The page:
Saving Science From Itself Series
Contributed by W Pat Cunningham on Nov 10, 2018 (message contributor)
Summary: We should look to Albert the Great for inspiration for scientists to work within the divine plan for the real good of humans.
Thursday of the 32nd Week in Course 2018
St. Albert the Great
When is the kingdom of God coming? I’ve always been impressed by the number of Protestant preachers who speculate that we are literally in the last days, that Jesus is coming within the next year, or two years, or five years. It’s like a big business–writing books, selling supplies, speculating that this politician or that is the anti-Christ. When I was young, it was a book called The Late, Great Planet Earth. Later it was a whole series of novels and even movies called Left Behind. I believe that the reason Protestants, who don’t believe in the real presence of Christ in the Eucharist, are so attracted to the second coming is that they don’t believe Jesus is right here, right now, Body, Blood, Soul, Divinity. We do. That’s a big reason we don’t waste time with such speculation.
But Jesus didn’t say, and even stated that He didn’t know when the second coming will happen, only that when it does happen, there will be no doubt. All the world will see and understand, and then it will be too late to repent and turn to God’s will as the answer to all our questions.
Human beings were made to seek God, to seek the paths that will lead us to union with God. This means that our fallen intellect and will tend to seek, to discover, and often seek and discover in corners of knowledge that lead to evil. Thus, for instance, the drive to understand reproductive physiology. Once that happened, our self-will directed science to create contraceptives, abortifacients, and in-vitro fertilization, among other God-fleeing human perversions of natural science.
True science seeks only the good of human beings within the parameters God has set down for us. That’s why today’s saint, Albertus Magnus, Albert the Great, is so important. He is the patron saint of scientists, and not because he discovered an element. Actually, the element he discovered was arsenic. It is certainly ironic that the man who worked all his life studying human and divine goodness discovered one of the most deadly poisons.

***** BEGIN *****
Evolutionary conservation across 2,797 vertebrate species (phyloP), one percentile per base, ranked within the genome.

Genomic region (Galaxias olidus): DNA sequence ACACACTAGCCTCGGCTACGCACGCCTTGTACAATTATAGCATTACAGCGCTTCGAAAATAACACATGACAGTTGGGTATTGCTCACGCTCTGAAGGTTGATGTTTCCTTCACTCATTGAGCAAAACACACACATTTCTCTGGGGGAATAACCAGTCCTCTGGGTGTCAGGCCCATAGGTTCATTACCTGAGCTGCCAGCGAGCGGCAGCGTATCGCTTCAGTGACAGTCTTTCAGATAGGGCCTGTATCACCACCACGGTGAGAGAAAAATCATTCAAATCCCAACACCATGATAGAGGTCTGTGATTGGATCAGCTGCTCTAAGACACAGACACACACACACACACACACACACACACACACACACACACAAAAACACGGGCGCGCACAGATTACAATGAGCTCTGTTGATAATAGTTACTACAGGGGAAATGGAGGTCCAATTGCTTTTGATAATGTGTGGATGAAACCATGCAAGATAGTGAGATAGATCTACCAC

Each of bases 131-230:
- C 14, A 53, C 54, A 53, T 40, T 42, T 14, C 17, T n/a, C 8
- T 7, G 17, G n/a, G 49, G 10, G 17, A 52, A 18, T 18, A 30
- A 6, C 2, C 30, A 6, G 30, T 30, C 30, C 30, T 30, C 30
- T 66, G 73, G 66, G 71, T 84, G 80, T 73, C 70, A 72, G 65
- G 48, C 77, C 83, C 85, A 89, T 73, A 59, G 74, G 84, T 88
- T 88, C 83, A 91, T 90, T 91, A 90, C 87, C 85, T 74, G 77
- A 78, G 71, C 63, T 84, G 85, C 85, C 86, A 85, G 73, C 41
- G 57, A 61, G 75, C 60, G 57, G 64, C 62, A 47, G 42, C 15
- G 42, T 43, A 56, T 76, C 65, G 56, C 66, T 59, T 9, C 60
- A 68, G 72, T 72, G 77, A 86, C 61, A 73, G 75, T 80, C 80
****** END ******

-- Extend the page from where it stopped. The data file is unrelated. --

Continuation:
Albert, who lived into his ninth decade, was one of the Church’s stars of the thirteenth century. He is considered the greatest German philosopher and theologian of the Middle Ages, and is distinguished as one of only thirty-six doctors of the Church. “In 1245, Albert became master of theology. . ., the first German Dominican to achieve this distinction. Following this turn of events, Albert was able to teach theology at the University of Paris as a full-time professor, holding the seat of the Chair of Theology at the College of St. James. During this time Thomas Aquinas began to study under Albertus.”
Between them, Albert and Thomas Aquinas endeavored to understand Aristotle, and show how compatible Aristotle is with the Christian understanding of God and the Christian moral code. Muslim philosophers had tried to do the same thing with Aristotle, so Albert “answered what he perceived as errors of the Islamic philosopher Averroes.”
“Albert molded the curriculum of studies for all Dominican students, introduced Aristotle to the classroom and probed the work of Neoplatonists, such as Plotinus. Indeed, it was the thirty years of work done by Aquinas and himself that allowed for the inclusion of Aristotelian study in the curriculum of Dominican schools.” He was such a good and careful and respected chemist–actually they were called alchemists in that day–that others published their own works with his name on them! That’s the only way they could be believed.
In our day, every science is being abused. We need the power of the Holy Spirit prompting those in science to work within the divine plan for the real good of humans. So we can pray, St. Albert the Great, pray for us.